In August 2011 the ACLU issued public records requests to over 380 state and local law enforcement agencies and discovered that nearly all of the departments that responded tracked telephones, most without warrants.
The vast majority of the 200 agencies that responded engaged in some mobile phone tracking. Only a few those said they constantly seek warrants and demonstrate possible cause before tracking mobile phones, according to the ACLU report.
Most law enforcement agencies said they track phones to research crimes, while others claimed they use tracking only in emergencies like a missing people case. Only 10 agencies asserted they never use cellphone tracking.
Some law enforcement agencies provided enough documentation to paint a detailed image of cellphone tracking activities. As an example, Raleigh, North Carolina, tracks loads of phones every year based primarily on invoices from phone firms. In Wilson County, North Carolina, police obtain historical tracking data where it's "relevant and material" to a continuing enquiry, the standard the ACLU notes is lower than possible cause.
Police in Lincoln, Nebraska, get GPS location information on telephones without demonstrating likely cause. GPS location information is far more accurate than cell tower location information, according to the ACLU.
Similarly, the ACLU points out that telephone tracking is becoming so common that mobile phone corporations have manuals that explain to police what info the corporations store, how much they bill for access to data and what's needed for police to access it.
Nonetheless some law enforcement agencies do seek warrants and likely cause before tracking phones. Police in the County of Hawaii, Hawaii, Wichita, Kansas and Lexington, Kentucky, do look for a warrant and possible cause.
The ACLU says that if "police departments can protect both public safety and privacy by meeting the warrant and probable cause wants, then surely other agencies can as well."
The civil freedoms organisation disagrees that phone corporations have made transparency worse by concealing how long they store location information. As an example, Run keeps tracking records for as much as 24 months and ATT maintains records from July 2008, according to the U.S. Dept of Justice.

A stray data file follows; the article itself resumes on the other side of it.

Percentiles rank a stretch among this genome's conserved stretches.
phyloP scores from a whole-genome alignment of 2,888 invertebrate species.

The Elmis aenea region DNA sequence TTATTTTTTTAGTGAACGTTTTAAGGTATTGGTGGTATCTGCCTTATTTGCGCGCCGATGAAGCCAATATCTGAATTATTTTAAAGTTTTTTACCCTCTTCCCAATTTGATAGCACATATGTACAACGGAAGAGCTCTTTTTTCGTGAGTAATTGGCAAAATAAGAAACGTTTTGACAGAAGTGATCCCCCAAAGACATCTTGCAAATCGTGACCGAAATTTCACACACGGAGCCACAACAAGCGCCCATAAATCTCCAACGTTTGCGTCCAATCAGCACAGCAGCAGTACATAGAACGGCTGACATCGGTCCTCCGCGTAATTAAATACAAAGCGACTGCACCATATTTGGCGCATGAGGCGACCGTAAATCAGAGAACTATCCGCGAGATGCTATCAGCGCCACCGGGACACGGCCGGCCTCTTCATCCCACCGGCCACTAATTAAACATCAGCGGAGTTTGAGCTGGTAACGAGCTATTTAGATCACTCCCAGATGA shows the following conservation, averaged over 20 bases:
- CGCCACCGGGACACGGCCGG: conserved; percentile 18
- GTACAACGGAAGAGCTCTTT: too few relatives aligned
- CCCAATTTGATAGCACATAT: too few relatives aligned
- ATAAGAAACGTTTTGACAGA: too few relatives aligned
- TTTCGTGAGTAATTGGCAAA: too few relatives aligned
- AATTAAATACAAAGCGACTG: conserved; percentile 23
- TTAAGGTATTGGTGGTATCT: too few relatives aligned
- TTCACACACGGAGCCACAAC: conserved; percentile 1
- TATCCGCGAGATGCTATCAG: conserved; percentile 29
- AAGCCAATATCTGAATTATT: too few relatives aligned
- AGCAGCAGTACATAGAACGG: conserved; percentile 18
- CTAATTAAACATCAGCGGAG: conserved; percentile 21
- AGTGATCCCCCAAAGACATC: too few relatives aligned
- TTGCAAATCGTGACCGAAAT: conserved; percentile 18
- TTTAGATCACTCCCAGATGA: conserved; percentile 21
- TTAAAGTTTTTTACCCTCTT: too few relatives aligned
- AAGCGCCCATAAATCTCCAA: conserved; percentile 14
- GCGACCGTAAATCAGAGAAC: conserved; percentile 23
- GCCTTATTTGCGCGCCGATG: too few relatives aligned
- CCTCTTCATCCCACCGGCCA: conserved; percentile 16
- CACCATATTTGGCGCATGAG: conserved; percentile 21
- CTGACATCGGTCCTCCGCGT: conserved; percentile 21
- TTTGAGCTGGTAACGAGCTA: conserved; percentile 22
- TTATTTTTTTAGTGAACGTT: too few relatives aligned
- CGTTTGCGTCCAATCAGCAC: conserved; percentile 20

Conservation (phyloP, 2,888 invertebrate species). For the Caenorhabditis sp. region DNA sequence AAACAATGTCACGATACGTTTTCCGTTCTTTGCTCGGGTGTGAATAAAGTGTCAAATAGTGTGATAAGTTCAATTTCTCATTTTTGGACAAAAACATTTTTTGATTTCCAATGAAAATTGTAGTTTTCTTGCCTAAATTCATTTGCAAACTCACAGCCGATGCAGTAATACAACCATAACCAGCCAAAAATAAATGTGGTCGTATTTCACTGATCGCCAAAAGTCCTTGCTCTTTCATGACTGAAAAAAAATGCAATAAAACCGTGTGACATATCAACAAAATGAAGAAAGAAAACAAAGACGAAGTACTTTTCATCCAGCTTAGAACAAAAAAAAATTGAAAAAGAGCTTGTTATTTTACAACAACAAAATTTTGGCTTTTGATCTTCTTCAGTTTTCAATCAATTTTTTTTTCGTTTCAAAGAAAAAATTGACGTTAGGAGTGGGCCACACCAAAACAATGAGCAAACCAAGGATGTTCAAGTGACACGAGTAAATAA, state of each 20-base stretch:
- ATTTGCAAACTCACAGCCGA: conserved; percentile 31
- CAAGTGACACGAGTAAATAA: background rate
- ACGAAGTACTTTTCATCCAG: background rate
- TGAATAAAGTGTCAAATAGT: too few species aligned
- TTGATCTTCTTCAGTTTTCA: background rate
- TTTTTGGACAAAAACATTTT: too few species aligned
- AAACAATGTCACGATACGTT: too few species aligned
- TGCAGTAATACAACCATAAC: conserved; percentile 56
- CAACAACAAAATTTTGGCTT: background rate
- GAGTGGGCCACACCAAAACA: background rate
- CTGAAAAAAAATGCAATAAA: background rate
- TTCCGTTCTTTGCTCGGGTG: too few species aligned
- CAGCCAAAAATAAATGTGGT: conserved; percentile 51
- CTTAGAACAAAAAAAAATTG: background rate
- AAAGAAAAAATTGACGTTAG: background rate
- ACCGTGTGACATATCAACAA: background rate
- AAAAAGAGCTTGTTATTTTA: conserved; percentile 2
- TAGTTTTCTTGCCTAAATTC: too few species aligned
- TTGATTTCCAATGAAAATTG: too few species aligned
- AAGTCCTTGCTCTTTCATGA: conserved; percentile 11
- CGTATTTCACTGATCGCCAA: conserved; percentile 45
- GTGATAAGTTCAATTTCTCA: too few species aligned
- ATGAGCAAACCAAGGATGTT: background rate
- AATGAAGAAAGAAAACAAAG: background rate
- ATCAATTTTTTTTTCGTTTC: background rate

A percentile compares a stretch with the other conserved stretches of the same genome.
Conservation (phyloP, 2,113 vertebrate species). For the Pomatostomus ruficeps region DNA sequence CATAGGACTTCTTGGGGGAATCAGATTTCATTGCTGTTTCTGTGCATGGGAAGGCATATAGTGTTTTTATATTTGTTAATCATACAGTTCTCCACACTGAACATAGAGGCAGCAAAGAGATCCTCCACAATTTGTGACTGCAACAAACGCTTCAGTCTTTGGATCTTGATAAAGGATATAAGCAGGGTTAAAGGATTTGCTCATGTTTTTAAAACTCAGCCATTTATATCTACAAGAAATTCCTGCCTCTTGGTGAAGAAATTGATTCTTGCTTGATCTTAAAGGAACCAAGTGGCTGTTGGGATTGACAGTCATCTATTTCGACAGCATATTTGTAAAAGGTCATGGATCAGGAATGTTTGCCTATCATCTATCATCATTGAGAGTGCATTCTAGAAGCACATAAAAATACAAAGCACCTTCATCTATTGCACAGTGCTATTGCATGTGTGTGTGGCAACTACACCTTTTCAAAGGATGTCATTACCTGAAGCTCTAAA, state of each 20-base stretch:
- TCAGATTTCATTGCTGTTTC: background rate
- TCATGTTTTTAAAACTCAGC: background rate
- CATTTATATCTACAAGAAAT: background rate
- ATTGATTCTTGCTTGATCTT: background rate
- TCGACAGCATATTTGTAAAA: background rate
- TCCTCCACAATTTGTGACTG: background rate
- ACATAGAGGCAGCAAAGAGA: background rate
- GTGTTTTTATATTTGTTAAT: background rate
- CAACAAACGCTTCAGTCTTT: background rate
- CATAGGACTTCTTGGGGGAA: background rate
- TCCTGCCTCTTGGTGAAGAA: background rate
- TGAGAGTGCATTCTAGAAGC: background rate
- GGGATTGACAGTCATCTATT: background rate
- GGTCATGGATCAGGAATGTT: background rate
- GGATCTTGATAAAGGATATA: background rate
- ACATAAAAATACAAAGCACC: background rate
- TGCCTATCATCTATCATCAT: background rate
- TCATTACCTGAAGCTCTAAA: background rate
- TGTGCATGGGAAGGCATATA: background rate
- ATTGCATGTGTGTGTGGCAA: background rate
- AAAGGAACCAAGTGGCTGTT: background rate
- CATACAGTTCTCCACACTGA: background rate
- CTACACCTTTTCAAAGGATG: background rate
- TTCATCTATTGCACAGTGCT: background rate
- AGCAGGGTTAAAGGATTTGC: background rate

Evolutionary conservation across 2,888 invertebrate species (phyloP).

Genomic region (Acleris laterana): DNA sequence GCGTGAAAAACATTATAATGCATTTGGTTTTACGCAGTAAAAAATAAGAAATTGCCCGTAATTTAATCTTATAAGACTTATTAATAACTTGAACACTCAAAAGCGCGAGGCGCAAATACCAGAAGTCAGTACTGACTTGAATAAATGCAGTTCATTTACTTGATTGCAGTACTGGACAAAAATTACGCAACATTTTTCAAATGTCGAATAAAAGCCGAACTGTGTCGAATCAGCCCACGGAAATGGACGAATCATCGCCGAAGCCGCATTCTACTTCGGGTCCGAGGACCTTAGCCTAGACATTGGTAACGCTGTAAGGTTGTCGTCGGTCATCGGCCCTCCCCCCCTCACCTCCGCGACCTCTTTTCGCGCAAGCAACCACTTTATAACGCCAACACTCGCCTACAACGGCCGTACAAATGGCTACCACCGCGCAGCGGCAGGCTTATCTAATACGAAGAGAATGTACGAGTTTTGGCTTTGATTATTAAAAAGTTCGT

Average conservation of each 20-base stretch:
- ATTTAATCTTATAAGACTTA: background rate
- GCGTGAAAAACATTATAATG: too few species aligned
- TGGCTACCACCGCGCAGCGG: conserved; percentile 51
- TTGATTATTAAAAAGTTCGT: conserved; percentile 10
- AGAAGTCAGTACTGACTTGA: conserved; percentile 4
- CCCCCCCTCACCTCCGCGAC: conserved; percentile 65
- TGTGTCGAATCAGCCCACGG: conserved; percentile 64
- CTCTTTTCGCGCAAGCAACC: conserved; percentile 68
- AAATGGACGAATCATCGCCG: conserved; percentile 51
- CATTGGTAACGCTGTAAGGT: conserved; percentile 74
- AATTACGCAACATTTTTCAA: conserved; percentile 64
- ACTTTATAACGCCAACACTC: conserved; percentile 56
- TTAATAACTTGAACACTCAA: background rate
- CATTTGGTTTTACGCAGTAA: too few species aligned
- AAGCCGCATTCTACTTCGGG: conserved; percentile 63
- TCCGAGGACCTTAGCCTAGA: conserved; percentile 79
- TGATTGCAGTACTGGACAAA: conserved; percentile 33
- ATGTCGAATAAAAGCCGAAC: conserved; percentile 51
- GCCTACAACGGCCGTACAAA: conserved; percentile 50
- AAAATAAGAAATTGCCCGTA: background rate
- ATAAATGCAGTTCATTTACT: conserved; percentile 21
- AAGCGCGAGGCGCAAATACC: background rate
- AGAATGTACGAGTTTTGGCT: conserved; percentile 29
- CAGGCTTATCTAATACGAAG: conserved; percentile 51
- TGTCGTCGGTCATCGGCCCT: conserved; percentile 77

In a public letter to wireless carriers, the ACLU implores them to "stop routinely keeping information about your customers' location history that you chance to collect as a byproduct of how mobile technology works," and asks them to disclose how info is being kept and give customers more control of how their info is utilized.
The ACLU is not alone in its concern. Members of both chambers of Congress have introduced legislation that will require law enforcement agencies to obtain a warrant before tracking mobile phone information. The act, called the Geolocation Privacy and Surveillance ( GPS ) Act, has bipartisan support but has not yet moved out of committee.
"Law enforcement, in my mind, has overstepped its bounds and thrown out plenty of our 4th Change rights," said Utah Republican Rep. Jason Chaffetz.
Another effort is being manufactured by Vermont Democratic Sen. Patrick Leahy, to update the 1986 Electronic Communications Privacy Act ( ECPA ), which includes "a warrant need for real time tracking, but not for historical location information."
"I think the American public merits and expects a degree of private privacy," announced Chaffetz. "We in The USA don't work on a hypothesis of guilt."
Tags: ACLU, GPS, Warrant-less search